SUMMIT CULMINATES IN POLICY RECOMMENDATIONS
Called by members of Congress and sponsored by the Center for Study of Social Policy and its Center for Community Partnerships in Child Welfare, "A Child Welfare Summit: Looking to the Future," examined problems with and promising approaches in child welfare. The panel, which consisted of a wide range of representatives from parents to legislators, issued federal child welfare policy proposals in April 2003 for improving the system. To enhance adoption and permanency outcomes, the panel recommended that guardianship as a permanency option be eligible for reimbursement under Title IV-E, that all Promoting Safe and Stable Families Act funds be mandatory, and that Title IV-E funds be available for post-adoptive and post-permanency services for children placed for adoption and reunited with their families. To read the report and other Summit resources, go to http://www.cssp.org/center/ccws_future.html.
MOST ADOPTION AGENCIES FOUND TO ACCEPT APPLICATIONS FROM GAYS
A national survey of 214 adoption agencies found that 63% of agencies accepted adoption applications from gays and lesbians, and that 38% made at least one placement with such parents during 1995-1996. The study, by Brodzinsky, et al., found strong associations - relating to agency religious affiliations and types of programs - for the agencies placing children with gays and lesbians. Public agencies and those focusing on special needs adoptions were most likely to make placements with homosexuals, according to "Adoption Agency Perspectives on Lesbian and Gay Prospective Parents: A National Study," in Adoption Quarterly Vol. 5(3) 2002. To order this publication, go to http://www.haworthpressinc.com/store/product.asp?sku=J145.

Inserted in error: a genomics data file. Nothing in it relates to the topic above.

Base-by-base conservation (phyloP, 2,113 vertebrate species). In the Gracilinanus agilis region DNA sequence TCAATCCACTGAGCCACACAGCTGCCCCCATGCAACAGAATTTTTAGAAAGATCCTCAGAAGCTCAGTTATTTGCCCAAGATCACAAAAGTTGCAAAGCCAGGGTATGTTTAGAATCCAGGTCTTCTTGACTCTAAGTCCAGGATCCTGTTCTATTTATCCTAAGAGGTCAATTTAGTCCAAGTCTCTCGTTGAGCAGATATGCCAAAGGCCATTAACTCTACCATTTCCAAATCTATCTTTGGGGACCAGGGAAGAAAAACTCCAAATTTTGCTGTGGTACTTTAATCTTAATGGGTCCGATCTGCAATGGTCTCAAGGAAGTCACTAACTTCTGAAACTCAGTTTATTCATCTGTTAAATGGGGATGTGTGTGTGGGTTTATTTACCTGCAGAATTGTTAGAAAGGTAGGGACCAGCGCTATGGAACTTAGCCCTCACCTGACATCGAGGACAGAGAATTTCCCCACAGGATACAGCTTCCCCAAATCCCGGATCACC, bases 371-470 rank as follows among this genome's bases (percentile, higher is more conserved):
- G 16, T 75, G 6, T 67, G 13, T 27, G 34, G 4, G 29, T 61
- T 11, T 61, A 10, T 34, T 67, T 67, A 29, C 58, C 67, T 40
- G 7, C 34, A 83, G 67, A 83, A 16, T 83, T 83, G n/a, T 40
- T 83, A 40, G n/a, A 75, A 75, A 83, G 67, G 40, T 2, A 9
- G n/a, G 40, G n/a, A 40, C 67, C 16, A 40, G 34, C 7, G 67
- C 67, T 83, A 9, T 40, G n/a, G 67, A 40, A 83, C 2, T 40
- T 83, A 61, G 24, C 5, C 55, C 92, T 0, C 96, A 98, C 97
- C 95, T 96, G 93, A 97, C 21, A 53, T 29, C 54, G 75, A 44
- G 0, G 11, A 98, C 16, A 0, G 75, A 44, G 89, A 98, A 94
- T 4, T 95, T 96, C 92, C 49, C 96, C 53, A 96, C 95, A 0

FAULTS FOUND IN MEDICAID MANAGED CARE FOR FOSTER CHILDREN
Given that a majority of states are enrolling foster children in managed care, Leslie, et al. assert that states must address the unique circumstances of these children, such as "abrupt entry" into the system, lack of medical information, multiple health care needs, coordination of needs, and placement changes. "Foster Care and Medicaid Managed Care" makes a number of specific policy and practice recommendations to meet these needs, including presumptive Medicaid eligibility, interagency agreements to access health records, specialized referral systems, comprehensive provider contracts and multidisciplinary clinics. The article in the May/June 2003 issue of Child Welfare also proposes that Medicaid and child welfare agencies draft regulations on service provision and oversight, and that research be conducted on managed care's effect on foster children. To order this journal, go to http://www.cwla.org/pubs/subjsearch.asp?SUBJ=Periodicals.
ADOPTION RECEIVES SCANT ATTENTION IN COLLEGE FAMILY TEXTS
College level textbooks and anthologies used for undergraduate family courses, written between 1998 and 2001, provide little or no coverage on adoption, according to a study conducted by Allen P. Fisher published in Family Relations Spring 2003. Moreover, the coverage of adoption that exists is largely negative - there were almost twice as many negative as positive comments - reports "A Critique of the Portrayal of Adoption in College Textbooks and Readers on Families, 1998-2001." To order the journal, go to http://ncfr.allenpress.com/ncfronline/?request=get-static&name=subscrib.
STUDY SHOWS MOST AMERICANS DON'T WANT ADOPTIONS DISSOLVED